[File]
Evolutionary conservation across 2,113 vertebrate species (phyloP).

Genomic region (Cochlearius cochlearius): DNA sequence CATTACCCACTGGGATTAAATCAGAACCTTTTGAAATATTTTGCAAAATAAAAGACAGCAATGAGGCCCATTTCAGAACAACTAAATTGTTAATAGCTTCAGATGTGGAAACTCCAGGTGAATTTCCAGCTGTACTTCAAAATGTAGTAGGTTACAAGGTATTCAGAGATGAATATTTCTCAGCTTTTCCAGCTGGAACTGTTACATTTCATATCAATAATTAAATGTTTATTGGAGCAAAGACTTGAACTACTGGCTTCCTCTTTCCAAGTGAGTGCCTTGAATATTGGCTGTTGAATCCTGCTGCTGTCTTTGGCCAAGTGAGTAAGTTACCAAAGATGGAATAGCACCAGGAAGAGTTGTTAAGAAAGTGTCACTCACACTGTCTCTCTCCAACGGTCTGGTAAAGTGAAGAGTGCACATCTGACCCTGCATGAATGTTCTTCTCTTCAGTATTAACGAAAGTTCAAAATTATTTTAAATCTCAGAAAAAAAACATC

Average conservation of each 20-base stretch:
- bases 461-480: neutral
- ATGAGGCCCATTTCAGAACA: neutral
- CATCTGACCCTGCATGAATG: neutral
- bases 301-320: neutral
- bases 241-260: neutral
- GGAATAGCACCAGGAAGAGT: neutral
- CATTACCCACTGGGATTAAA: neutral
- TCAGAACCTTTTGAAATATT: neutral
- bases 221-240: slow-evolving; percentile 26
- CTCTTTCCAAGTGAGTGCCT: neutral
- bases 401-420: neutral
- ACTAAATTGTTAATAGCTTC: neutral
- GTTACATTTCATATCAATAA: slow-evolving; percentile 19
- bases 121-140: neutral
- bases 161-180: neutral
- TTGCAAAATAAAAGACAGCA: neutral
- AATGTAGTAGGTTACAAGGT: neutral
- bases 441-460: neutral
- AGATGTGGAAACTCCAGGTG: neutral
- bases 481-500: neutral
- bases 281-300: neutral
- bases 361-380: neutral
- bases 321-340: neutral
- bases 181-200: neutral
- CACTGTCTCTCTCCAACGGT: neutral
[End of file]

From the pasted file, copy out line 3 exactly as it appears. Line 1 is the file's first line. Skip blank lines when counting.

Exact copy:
Average conservation of each 20-base stretch: